APEX Insight: Passengers craving live news on board will be happy to hear that airlines are getting better at being the messenger.
Nobody wants to be the bearer of bad news – but let’s face it, the headlines aren’t too cheery these days. That doesn’t mean passengers fancy a news fix any less. In fact, airlines are noting increased appetite for real-time headlines. American Airlines, for example, launched live television on long-haul international routes in 2015, and currently offers CNN International, BBC and CNBC via live satellite broadcast. Brian Richardson, the airline’s senior manager of Aircraft Interior, Entertainment and Wi-Fi, claims it has been very popular: “Usage can increase depending on world events. We saw large spikes during the presidential debates and US election results.”
Similar enthusiasm for live news prompted Emirates to equip 130 aircraft with live TV news using the Panasonic Global Communications Services system. “It’s extremely popular with customers who dip in and out of news channels. Naturally, big news stories generate more viewers who watch for longer,” an Emirates spokesperson says. The airline also carries live text news on its in-flight entertainment system, ice TV Live, which is updated throughout the flight by BBC News and Reuters. “We’ve seen an increase in the number of airlines taking BBC World News, so passengers have access to live news on demand, just as they’d have at home or in a hotel,” Zina Neophytou, VP of Out of Home, BBC Worldwide, says.
Live news reaches passengers at altitude via the airwaves, unlike recorded daily news segments, which are transmitted to unconnected aircraft on the ground via Wi-Fi, an onboard cellular network, satellite or, on older systems, via USB. “We receive Ku-band programming from the broadcast partner through our steerable antenna and into our receiver. Programming is distributed over an Ethernet bus to each seat,” Scott Easterling, director of Business Development Connectivity and TV at Thales, explains.
Although in-flight live news is increasing in popularity, passengers are coming to it in different ways. They may get a whiff of a breaking story via onboard Wi-Fi – perhaps on social media – then tune in to a live news channel. “Delivering cross-platform news has become an integral part of what we do, because that’s how our audience consumes news,” Neophytou says.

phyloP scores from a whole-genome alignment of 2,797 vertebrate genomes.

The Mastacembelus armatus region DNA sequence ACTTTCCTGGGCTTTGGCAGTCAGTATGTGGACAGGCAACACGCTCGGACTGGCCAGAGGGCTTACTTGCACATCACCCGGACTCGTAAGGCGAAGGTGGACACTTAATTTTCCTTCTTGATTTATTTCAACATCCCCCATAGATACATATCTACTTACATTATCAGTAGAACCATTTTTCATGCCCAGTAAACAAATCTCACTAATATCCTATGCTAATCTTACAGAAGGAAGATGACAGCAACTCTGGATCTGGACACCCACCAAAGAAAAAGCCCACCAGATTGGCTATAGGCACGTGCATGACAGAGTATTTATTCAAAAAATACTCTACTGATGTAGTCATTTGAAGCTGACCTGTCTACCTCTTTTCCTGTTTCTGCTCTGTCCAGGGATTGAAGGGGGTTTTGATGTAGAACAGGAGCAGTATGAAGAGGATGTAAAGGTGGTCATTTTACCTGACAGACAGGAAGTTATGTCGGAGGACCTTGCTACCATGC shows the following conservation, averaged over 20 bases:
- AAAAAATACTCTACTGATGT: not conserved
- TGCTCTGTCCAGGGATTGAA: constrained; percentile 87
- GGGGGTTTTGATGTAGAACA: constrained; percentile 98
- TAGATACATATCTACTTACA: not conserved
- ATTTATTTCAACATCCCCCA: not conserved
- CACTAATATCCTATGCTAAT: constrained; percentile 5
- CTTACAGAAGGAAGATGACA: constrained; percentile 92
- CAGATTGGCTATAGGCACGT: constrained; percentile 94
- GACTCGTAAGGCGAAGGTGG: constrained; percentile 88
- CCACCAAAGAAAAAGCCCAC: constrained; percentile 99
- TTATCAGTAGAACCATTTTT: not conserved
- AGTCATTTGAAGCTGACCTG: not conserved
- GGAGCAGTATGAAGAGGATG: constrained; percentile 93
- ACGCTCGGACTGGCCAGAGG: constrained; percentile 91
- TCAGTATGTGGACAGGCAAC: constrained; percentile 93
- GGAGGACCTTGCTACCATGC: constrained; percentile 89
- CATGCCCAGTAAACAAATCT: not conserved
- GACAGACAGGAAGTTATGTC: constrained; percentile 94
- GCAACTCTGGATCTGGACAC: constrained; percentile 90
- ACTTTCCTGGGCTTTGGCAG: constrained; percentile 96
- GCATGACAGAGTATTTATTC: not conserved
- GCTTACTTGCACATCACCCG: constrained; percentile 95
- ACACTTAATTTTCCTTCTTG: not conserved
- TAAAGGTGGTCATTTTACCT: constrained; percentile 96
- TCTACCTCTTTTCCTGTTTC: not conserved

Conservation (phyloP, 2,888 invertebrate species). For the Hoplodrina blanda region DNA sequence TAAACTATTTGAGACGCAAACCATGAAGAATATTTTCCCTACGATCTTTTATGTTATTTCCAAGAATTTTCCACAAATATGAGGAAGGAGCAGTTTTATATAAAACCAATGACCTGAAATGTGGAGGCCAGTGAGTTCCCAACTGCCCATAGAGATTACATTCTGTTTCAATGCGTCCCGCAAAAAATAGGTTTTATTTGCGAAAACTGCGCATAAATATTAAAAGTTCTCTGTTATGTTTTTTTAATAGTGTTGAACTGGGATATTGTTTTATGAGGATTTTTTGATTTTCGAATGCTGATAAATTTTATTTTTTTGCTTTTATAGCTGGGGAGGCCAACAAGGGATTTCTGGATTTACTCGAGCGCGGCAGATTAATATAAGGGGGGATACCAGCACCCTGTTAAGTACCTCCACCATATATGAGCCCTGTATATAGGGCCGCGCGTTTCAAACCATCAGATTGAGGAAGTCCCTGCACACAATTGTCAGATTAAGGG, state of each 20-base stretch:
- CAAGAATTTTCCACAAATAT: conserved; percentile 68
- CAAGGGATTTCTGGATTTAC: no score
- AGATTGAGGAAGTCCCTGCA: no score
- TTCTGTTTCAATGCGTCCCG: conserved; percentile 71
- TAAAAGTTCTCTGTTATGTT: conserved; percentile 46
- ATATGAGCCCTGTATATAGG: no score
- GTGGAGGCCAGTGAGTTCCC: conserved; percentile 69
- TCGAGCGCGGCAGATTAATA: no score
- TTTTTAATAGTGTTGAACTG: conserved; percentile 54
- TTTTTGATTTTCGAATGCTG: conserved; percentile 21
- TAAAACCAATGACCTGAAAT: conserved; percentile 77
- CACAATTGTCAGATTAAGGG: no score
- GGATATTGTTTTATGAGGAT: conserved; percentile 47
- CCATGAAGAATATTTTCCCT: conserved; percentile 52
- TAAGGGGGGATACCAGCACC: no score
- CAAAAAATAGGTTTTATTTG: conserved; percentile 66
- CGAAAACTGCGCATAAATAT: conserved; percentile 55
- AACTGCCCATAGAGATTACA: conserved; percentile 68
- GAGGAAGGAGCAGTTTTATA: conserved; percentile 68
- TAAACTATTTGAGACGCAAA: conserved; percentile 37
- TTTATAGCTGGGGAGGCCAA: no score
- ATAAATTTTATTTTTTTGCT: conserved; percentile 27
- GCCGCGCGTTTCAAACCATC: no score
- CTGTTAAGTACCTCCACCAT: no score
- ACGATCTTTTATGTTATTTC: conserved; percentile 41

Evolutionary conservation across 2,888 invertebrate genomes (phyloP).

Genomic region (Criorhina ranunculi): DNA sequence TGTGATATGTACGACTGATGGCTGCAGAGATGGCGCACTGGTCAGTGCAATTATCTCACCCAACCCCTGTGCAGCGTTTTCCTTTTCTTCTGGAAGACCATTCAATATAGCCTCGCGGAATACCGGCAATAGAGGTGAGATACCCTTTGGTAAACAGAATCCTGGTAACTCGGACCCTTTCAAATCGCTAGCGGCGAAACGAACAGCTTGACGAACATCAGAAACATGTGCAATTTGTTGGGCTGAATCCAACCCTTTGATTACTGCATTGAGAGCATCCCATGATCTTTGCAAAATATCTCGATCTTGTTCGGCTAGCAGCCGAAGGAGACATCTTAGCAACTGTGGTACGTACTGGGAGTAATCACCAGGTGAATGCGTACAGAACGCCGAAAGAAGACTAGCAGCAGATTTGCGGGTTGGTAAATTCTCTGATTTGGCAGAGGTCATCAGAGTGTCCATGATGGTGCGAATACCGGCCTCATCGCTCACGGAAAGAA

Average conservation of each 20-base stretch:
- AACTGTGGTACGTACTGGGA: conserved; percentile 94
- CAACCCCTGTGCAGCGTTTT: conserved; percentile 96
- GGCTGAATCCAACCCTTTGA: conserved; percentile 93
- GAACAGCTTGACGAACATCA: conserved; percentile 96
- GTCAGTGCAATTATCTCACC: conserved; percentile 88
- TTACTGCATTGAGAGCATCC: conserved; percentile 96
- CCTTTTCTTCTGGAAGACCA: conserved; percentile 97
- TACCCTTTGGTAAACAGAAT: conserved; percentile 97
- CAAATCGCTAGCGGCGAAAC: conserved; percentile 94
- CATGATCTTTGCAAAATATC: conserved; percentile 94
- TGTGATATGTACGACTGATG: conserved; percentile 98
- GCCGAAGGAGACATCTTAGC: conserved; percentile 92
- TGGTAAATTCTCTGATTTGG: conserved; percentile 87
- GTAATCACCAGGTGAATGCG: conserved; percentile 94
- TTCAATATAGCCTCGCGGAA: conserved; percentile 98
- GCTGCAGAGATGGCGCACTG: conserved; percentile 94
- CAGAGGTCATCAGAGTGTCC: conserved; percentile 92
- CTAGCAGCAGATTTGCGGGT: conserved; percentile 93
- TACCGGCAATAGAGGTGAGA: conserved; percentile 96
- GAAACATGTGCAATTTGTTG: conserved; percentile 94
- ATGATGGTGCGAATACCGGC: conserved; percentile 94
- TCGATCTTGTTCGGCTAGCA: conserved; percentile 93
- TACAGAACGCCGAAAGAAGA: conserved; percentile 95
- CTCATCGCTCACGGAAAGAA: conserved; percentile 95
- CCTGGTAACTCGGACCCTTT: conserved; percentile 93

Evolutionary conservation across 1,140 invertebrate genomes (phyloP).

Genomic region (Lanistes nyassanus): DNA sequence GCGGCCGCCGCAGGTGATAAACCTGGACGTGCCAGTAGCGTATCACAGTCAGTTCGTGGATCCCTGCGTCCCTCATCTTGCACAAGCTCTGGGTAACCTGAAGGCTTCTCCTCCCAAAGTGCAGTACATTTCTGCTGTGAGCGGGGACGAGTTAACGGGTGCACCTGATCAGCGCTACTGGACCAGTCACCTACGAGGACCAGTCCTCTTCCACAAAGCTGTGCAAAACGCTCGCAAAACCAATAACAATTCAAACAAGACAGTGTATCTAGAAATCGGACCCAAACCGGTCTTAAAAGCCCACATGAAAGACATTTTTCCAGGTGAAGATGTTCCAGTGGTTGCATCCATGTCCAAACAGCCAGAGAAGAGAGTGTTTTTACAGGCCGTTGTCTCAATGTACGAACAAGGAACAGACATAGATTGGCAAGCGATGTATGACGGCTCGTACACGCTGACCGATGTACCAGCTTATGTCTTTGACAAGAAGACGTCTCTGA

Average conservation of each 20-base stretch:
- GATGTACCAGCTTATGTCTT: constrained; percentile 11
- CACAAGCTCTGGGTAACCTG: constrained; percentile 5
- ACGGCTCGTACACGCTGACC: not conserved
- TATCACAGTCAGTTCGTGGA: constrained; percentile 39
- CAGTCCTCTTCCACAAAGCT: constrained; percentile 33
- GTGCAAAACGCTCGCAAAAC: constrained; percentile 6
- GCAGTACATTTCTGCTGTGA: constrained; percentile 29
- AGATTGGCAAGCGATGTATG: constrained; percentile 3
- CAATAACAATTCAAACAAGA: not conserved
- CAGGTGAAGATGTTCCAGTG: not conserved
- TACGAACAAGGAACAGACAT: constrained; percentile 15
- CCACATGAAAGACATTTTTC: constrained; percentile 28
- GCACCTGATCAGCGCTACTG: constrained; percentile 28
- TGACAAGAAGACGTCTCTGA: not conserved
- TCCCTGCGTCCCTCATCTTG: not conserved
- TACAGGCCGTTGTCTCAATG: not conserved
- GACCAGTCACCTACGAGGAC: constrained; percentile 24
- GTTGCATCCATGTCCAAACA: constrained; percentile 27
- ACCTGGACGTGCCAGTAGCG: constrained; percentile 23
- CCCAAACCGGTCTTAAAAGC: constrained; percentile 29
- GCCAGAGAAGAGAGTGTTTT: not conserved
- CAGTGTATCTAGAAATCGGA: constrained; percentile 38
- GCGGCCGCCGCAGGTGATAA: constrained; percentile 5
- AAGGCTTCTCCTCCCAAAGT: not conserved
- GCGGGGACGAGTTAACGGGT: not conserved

“Delivering cross-platform news has become an integral part of what we do, because that’s how our audience consumes news.” – Zina Neophytou, BBC Worldwide
“They want to be connected wherever they are, want to interact and be part of the story. No single screen is dominant. Audiences might access Facebook and Twitter to see what others are saying around the story, so social media works in harmony with television.”
Easterling agrees: “Consumers are adapting to a world where multiple screens are accessed simultaneously. Should [passengers] learn of a breaking event, they can tune in to live news, or, while watching live television, they can visit other websites to get additional information.”
One may assume that this multichannel, multiscreen arrangement leaves no place for non-digital news platforms. But Emirates sees a future for print: “We offer a significant newspaper product on the ground and in the air. We even print versions of local or national newspapers from around the world in Dubai for distribution in our premium lounges,” the airline spokesperson says.
A good example of this is the Sydney Morning Herald, which Emirates prints at Dubai International Airport at the same time as in Australia. “The demand from customers to read a newspaper shouldn’t be underestimated,” the spokesperson says. “We still see significant pickup of our paper product both on board and on the ground.”
“Ask a Smart Speaker” was originally published in the 7.4 September/October issue of APEX Experience magazine.